zCAPN and Tux's Adventure

by Timothy Hedges

zCAPN (zNav Computer Automated Practical Navigator) for Linux is a joint software venture between Nautical Technologies and Barco Software, LLC. It is remote-control software intended to be used with CAPN Voyager Mosiac Version 7.4 navigational software. zCAPN is closed source and written in Java. The cost is $99.00 USD; see www.barcosoft.com for details. I received it in a zip file that contained a package suitable for installation on the Familiar distribution of Linux for PDAs (.ipk). It requires CAPN Voyager Mosaic V7.4 software running on a notebook or server with a GPS (global positioning system) attached. CAPN Voyager is distributed as commercial software and currently is available only for non-UNIX platforms. CAPN Voyager was chosen as the premiere ECS (Electronic Chart System) in 1999 by the USCG (United States Coast Guard) and was adopted to replace the GDOC (Geographic Display Operations Computer) system, after GDOC was determined to be inadequate for the future.

Installation and Configuration

zCAPN installation is straightforward; simply use ipkg install $package_name.ipk to complete the task. Barco Software recommends the Opie window manager. Refer to www.handhelds.org for installation and basic configuration of the familiar distribution and Opie, as those tasks are beyond the scope of this article. zCAPN also requires that you have an ad-hoc wireless connection to the server running CAPN Voyager. The zCAPN software starts with an appearance similar to that of the CAPN voyager, minus a few buttons and menus. The initial settings of zCAPN include a default port and IP address. You may need to change the IP address to the same IP as your wireless network card uses on the server running the zCAPN Voyager server.

Real World Problem

I found myself in a unique situation at age 40. I needed an adventure in my life so my peers would not have to hear the same old stories over and over again until they retired. I began in the spirit of rolling with this mid-life crisis by acquiring a Cross Trimaran (multi-hulled) sailboat. Then, being 31.6 feet in length and 18.6 feet in width, I realized it was not economical to transport the sailboat over land from Guild, Tennessee (22 miles west of Chattanooga) to St. Petersburg, Florida. Did I forget to mention that I live in Bloomington, Indiana? Thus, it was time to back up my boast to my colleagues that I could move this boat to its destination by way of the Tennessee River to the Tombigbee Waterway that connects several rivers to Mobile Bay in Mobile, Alabama. It then would be a leisurely cruise across the Gulf of Mexico or through the ICW (Inter-Coastal Waterway) on the west coast of Florida.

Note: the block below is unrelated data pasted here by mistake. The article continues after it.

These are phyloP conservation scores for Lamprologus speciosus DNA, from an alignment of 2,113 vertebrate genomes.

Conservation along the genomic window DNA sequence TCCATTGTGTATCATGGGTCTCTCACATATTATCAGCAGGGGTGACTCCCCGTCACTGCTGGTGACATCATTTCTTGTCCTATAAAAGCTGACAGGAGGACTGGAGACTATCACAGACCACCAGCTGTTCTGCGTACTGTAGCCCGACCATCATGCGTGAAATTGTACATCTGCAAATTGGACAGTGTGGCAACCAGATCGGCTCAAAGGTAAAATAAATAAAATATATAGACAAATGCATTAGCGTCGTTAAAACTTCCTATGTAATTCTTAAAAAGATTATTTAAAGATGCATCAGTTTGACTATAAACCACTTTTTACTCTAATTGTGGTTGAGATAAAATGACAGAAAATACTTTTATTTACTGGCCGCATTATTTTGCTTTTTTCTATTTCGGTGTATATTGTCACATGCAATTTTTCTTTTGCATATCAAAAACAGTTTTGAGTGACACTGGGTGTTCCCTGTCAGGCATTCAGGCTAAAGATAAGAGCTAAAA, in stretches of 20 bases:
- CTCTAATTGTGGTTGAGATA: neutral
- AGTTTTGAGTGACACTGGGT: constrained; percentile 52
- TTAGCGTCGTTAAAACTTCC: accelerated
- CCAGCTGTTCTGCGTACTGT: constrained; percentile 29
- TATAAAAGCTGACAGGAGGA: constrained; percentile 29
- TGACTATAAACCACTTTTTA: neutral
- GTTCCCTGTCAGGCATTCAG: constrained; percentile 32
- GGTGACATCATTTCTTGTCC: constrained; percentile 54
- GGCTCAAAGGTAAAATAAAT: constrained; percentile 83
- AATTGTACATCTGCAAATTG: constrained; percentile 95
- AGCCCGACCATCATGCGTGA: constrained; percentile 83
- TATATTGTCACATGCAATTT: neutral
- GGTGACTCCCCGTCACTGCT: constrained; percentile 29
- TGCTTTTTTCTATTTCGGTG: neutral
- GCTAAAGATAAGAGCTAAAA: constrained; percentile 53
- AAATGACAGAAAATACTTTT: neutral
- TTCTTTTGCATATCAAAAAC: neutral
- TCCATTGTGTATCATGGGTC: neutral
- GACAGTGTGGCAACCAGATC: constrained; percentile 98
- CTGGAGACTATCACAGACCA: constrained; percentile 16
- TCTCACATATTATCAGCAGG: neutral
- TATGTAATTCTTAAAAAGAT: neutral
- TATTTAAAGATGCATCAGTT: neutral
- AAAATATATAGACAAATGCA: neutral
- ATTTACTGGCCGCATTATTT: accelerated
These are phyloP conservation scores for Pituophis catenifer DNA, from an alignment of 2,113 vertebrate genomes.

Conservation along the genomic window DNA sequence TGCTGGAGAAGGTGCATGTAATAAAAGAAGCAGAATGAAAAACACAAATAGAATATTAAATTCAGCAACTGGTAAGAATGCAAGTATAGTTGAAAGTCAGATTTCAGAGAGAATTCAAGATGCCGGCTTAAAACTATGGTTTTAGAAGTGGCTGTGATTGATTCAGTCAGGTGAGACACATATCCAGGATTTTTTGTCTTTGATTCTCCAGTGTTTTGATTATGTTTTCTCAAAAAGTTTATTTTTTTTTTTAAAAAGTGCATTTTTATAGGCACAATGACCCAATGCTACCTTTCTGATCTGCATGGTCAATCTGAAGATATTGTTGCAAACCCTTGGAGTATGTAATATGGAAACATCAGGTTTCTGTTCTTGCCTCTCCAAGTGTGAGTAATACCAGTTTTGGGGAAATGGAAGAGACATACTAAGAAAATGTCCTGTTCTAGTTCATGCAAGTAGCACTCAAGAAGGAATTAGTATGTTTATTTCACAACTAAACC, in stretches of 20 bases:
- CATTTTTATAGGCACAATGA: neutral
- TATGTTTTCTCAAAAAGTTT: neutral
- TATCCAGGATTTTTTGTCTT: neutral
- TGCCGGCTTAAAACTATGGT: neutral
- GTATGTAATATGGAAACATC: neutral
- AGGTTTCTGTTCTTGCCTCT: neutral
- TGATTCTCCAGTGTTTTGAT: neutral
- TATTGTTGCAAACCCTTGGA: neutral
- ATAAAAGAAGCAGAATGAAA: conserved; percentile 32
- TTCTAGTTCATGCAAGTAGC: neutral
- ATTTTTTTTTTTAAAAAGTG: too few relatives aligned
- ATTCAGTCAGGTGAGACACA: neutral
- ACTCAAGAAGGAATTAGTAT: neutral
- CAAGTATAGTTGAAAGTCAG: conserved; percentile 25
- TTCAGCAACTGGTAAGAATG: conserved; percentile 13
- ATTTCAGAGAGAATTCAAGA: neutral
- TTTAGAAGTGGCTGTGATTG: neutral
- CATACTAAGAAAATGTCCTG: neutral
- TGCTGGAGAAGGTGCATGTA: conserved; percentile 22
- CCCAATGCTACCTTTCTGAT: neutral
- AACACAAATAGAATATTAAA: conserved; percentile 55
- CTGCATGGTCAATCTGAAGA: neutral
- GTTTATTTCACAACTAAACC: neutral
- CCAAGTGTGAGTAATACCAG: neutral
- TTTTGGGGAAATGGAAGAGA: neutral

Equipment

I was unable to find a marina in a 60-mile radius of Hales Bar Marina in Guild, where it was berthed, that could pull this boat out of the water. Therefore, it was imperative to have ample safety equipment in case of an emergency during the journey to Florida. Meanwhile, my parents began to forget my current age and used up all the minutes on my cell phone with their flashbacks of previous adventures from my youth. (No, we won't dicuss them here).

I was able to convince my reluctant roommate to take part in this journey with me. He actually began to take me seriously when I installed steps on the 36-foot mast and powered up a halogen steaming light at the top of the mast. The other crew member was against the idea of traveling, so we stuffed him in a box and refused to let him out of the lower galley until we were well under way. Hercules (aka The Idgit) retaliated by hiding in an undiscovered ventilation shaft the day of departure. Also, he often was caught sleeping at his post and kicking kitty litter out of his litter box all over the galley.

We finally set off with all the necessary safety equipment and followed USCG regulations so the boat did not wind up impounded before it reached its final destination. The list of electronic equipment we took included:

  • 1 Garmin GPSMAP 188C (chart plotter) with transducer

  • 1 Dell Inspiron 8200 dual-boot notebook

  • 1 Compaq iPAQ 3670 dual-sleeve PDA

  • 2 Linksys WPC11 PCMCIA wireless network cards

  • 1 Sony CDMavica MVC CD-500, a 5.0 megapixel digital camera

  • 1 Nokia 9340i cell phone

Real World Application

We operated within a small time frame spanning from December 20, 2003 through January 18, 2004. The first three days were lost due to my inability to complete all the items on the last of my many famous lists of things that had to be done. This was categorized as excessive compulsive behavior by a speech pathologist. I promptly added this to my list of shortcomings.